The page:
Lal Bahadur Shastri, the man who gave India’s war of 1965 against Pakistan the slogan ‘Jai Jawan Jai Kisan’ was certainly a true patriot. Shastri who joined India’s independence movement in 1920’s was really influenced with Mahatma Gandhi and followed him loyally. An unswerving supporter of Jawahar Lal Nehru and unapologetic critic of Nehru’s socialist policies on Industry, Shastri became the second prime minister of independent India.
Shastri, who was born in a Hindu kayasth family was initially called Nanhe. With lot of support from his school teacher, Shastri took deep interest in the freedom struggle of India while he was still a teenager. He withdrew from school and joined Congress volunteer, after he attended a public meeting held in Banaras by Mahatma Gandhi.
In that public meeting, Gandhi called out students to withdraw from schools run by colonial government and tag along in the Non-cooperation movement. Shastri did what he had to and was indeed a true follower of Gandhi ji. From here Shastri took his role in India’s independence struggle very seriously and actively took part in anti-government demonstrations.
— Ravi Shankar Prasad (@rsprasad) January 11, 2019
Shastri, while still a minor had been arrested and jailed. But The tender-looking man filled with warmth for his nation, Shastri had high morals and rock solid determination. He was also first-class graduate in Philoshopy, in the first batch of students enrolled in Vidyapith, a school of higher education inaugurated by Gandhi ji.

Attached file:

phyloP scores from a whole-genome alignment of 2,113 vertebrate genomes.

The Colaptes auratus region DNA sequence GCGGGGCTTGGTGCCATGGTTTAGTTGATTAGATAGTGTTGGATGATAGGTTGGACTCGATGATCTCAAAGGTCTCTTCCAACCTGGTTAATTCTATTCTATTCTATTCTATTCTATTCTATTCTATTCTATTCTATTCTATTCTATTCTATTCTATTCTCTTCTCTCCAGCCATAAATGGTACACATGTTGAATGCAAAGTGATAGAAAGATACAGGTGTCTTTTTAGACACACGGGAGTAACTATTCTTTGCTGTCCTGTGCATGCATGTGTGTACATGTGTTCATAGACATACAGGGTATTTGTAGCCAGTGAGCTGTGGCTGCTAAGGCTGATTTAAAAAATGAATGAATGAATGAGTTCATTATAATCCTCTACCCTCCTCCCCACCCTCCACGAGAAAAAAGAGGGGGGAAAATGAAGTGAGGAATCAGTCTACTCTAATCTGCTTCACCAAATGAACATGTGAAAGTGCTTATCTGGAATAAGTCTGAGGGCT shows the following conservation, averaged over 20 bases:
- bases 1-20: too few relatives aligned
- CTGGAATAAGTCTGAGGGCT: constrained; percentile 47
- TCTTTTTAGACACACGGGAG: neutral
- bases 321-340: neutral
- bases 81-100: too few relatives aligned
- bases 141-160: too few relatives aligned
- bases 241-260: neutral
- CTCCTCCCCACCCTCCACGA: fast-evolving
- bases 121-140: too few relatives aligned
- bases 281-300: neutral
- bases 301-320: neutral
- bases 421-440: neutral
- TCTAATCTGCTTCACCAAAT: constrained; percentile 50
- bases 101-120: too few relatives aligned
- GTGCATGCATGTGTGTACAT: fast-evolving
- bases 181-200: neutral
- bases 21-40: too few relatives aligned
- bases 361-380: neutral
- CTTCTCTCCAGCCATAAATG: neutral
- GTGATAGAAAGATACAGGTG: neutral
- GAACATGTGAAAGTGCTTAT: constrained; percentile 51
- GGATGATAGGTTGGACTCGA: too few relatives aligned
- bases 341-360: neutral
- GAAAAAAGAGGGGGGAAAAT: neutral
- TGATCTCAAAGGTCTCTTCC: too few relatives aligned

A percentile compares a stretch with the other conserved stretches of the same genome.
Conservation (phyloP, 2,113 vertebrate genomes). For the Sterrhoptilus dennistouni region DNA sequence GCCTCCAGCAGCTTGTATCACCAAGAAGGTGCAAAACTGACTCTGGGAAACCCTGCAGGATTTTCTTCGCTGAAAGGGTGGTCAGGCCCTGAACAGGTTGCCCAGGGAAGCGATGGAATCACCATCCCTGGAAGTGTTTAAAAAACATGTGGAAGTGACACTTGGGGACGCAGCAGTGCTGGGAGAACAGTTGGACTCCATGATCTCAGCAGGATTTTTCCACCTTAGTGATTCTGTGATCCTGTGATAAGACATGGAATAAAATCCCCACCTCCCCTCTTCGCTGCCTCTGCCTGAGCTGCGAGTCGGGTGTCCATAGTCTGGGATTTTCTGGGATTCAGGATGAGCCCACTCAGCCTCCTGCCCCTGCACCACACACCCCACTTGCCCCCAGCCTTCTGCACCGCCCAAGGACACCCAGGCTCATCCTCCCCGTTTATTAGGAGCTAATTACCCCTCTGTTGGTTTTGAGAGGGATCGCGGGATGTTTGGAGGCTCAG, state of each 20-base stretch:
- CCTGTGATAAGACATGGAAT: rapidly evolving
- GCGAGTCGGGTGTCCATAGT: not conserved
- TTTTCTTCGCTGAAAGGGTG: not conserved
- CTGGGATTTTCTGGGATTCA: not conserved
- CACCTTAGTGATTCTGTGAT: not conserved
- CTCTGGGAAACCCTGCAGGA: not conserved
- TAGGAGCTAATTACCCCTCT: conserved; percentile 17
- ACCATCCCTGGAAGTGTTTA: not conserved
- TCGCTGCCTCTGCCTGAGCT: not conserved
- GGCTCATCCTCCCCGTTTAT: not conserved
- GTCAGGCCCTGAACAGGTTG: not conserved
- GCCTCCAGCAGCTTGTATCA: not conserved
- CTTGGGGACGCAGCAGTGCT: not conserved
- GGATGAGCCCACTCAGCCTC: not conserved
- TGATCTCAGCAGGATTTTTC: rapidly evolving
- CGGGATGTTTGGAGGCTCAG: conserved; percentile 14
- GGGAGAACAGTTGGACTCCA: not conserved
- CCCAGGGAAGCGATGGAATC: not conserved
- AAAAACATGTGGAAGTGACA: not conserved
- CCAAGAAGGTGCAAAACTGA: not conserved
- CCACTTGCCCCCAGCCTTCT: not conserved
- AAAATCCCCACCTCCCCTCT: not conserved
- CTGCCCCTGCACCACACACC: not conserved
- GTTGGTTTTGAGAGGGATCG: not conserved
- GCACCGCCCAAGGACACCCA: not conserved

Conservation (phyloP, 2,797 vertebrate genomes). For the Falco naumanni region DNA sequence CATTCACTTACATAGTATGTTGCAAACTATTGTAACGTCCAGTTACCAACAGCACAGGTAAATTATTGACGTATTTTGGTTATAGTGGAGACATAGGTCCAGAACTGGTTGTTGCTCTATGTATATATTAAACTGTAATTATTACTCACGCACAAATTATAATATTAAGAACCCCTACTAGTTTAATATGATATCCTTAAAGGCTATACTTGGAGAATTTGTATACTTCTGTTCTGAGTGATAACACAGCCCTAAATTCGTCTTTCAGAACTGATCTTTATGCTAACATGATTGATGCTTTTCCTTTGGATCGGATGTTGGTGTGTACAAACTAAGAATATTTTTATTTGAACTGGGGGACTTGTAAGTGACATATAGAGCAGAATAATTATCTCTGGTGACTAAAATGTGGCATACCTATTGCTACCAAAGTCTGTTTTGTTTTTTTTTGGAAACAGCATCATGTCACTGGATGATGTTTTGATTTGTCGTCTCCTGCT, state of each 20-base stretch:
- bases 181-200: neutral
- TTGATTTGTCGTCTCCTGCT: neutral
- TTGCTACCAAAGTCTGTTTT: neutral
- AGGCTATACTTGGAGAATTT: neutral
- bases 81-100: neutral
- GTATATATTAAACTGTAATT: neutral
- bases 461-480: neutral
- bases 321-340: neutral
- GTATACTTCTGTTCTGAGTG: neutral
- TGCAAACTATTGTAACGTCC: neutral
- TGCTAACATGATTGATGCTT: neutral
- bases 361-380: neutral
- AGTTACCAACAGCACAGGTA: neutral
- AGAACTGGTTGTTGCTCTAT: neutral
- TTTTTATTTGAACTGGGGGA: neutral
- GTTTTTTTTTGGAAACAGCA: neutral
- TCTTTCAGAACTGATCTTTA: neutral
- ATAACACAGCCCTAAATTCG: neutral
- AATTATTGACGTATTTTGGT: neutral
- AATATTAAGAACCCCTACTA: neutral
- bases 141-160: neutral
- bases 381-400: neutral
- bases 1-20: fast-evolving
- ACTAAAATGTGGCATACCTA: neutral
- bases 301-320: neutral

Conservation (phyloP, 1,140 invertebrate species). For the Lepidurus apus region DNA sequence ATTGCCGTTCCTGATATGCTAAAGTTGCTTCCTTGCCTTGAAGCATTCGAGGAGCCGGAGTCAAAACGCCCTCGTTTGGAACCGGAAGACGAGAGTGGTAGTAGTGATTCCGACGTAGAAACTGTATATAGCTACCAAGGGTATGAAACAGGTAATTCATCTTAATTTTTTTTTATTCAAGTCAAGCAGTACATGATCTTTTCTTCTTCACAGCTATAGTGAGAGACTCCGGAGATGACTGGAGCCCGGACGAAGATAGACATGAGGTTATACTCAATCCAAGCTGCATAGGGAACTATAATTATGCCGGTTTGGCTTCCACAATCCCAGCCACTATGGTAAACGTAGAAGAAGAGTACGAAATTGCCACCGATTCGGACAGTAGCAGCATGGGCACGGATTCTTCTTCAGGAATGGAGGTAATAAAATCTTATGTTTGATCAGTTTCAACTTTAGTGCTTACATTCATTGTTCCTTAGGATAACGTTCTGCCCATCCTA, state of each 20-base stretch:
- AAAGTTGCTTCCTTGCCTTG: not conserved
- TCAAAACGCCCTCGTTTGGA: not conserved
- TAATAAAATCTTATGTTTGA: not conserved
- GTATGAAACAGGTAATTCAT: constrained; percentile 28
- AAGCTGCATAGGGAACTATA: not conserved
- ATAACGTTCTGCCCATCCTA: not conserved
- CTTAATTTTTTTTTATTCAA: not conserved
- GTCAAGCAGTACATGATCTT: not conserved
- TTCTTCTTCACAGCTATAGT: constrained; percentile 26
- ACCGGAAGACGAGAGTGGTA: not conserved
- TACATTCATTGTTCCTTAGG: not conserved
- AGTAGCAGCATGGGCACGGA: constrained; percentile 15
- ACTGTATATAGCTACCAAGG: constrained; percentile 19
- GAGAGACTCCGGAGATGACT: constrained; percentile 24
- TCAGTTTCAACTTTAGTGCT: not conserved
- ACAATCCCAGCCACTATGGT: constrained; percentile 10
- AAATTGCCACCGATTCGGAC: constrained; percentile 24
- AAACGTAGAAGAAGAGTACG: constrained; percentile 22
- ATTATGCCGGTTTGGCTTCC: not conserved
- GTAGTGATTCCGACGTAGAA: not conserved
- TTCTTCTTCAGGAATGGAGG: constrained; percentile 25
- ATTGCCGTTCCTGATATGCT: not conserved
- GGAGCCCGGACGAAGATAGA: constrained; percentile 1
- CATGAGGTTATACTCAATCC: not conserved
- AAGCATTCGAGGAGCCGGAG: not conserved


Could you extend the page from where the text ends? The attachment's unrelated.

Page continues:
There he earned the title ‘Shastri’ meaning scholar. Lal Bahadur’s surname was Srivastava, but he chose to drop that surname as he didn’t want to indicate his caste.
Shastri played an instrumental role while leading the August 1965 Indo-Pak war. The war came to an end in September 1965 after United Nations mandated both the country to ceasefire. Shastri and Ayub Khan together signed the Tashkent Declaration on 10th January 1966.
The very following day after signing Tashkent Declaration, Shastri died, reportedlycdue to heartattack. He was the first Prime Minister of India to die in a foreign nation. His death followed many conspiracy theories because of mysterious circumstances.